Ingrida Šimonytė
© DELFI / Šarūnas Mažeika

The country’s public administration is plagued with numerous problems, with one being the inability to meaningfully and rationally plan the wage payment funds, states Seimas Audit Committee Chairwoman Ingrida Šimonytė.

“Unlike the tradition that has come together over the years to plan based on what has been achieved, that is last year’s fact and then adding some on top,” she said on a Monday press conference.

I. Šimonytė spoke on this when presenting the work priorities of the Audit Committee for the Seimas spring session beginning on March 10.

“We will direct our attention to various flaws, of which there are many in our public life. Also toward the effectiveness of state expenses and to similar things, something the Audit Committee would traditionally do,” she spoke.

Three bars

The most important questions, according to I. Šimonytė, are linked to horizontal problems, ones which are relevant for the whole public sector and which, on being resolved, could lead to achieving fundamental improvements in quality.

“There are three bars related to state wealth and its resources. I am speaking of financial, material and human resources here,” she said.

Speaking of financial resources, the state budget, the member of Seimas reminded of the last budget system audit prepared by the National Audit Office last year, the oversight of which will be one of the priorities of the committee’s work.

“The government programme implementation plan also features certain measures which are planned to be put in place over the first half of this year already. These are certain decisions which would allow to improve state budget planning, linking it to specific goals and directing funding toward priorities. Respectively also accountability to the public, what is achieved for the funding,” I. Šimonytė explained.

Another discussed factor was human resources.

“The recent National Audit Office report on human resource management is important here, where based on three ministries and subordinate institutions we can make general conclusions on problems plaguing all of public administration,” the politician said.

Šimonytė identified the following problems:

“1. We ourselves no longer know what functions civil servants perform and what do contractors, where do we use the services of one and where that of the other, why we have such differences.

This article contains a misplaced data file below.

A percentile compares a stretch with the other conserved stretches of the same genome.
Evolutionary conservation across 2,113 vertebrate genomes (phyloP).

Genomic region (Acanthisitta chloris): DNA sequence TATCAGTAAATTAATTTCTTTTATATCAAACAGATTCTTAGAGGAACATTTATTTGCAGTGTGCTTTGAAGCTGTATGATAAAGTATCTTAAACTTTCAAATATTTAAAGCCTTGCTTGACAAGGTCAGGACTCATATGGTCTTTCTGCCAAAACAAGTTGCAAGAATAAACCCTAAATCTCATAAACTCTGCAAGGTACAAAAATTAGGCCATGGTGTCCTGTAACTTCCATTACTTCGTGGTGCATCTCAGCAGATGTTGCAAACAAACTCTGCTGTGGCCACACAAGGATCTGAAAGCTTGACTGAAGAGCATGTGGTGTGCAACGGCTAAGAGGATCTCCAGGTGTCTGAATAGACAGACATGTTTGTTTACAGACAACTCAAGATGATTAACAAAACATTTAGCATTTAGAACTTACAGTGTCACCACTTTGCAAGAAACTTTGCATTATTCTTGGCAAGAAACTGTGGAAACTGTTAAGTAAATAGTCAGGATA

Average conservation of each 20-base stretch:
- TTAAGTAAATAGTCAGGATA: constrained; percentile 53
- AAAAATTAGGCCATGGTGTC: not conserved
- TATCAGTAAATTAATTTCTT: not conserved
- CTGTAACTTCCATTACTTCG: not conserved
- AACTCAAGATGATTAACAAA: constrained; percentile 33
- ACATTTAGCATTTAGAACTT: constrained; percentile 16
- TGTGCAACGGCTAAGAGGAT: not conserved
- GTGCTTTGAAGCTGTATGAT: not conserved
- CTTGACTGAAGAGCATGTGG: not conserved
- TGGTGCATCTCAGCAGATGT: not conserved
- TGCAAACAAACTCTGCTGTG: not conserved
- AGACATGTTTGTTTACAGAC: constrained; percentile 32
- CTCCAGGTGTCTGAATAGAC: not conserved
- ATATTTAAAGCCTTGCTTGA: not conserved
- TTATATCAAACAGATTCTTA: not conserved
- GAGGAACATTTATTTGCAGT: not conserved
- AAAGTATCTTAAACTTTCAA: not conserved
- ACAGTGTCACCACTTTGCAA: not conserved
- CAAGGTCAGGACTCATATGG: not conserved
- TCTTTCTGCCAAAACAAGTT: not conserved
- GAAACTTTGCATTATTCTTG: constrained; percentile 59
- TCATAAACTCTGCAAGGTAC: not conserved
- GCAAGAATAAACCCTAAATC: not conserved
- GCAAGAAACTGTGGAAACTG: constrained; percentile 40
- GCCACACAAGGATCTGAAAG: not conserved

2. Why is the possibility to essentially avoid legislative regulations being created, say regarding conflicts of interest, regarding competitions and other important limitations which are applied to civil servants, but not applied to people working based on contracts.

3. How to meaningfully and rationally plan the wage payment fund, separate from the long-time tradition to plan based on the achieved, that is to say last year’s fact and then adding on some on top.”

I. Šimonytė noted that these questions are also related with the government’s announced ambition to improve public administration, to “thin” public administration institutions and achieve better results with a smaller, but more capable group of specialists.

On the topic of state owned enterprise the member of Seimas noted that one question, that of the support they provide, is already open.

“The deliberations have not yet concluded, we have not received the cabinet’s conclusions, however this question will definitely have to return to the plenary hall during the spring session. Even generally, the questions of state owned enterprise management are particularly important,” she said.

The politician noted that the government programme appears to have certain measures related to state owned enterprise, for example the intention to reduce their number.

“This could be a measure to ease their control and oversight. However it is not a goal in and of itself. The main goal should be that state owned enterprise would generate adequate returns to the owners of those enterprises, the tax payers,” she commented.

The member of Seimas also stressed the benefit of data transparency to economic growth.
“It is a very fashionable and popular topic nowadays and it could significantly contribute to increased rates of economic growth in Lithuania,” Šimonytė said.

Deep flaw – lateness

State Auditor Arūnas Dulkys who also participated in the Seimas press conference outlined several key accents which surface from the content of the reports he is preparing.

“Firstly recommendations which resolve system questions horizontally and systemically should receive a more responsible and responsive impact. We have seen how after the first few reports and recommendations were released, touching upon the internals of institutions or those related to sectors, localities, there was a strong impact, situations greatly improved,” he said.

Nevertheless, according to A. Dulkys, almost a sixth of the recommendations related to legislation do not conclude with results and are left in limbo.

“A preventative source, from which everything begins – budget management questions. The number of recommendations related to it, how we plan the budget, how state investment programmes are born afterward and so on, these are increasing,” A. Dulkys commented.
Finally the state auditor noted that the number of recommendations that are implemented is increasing, however a deep, long-time flaw – lateness – remains.

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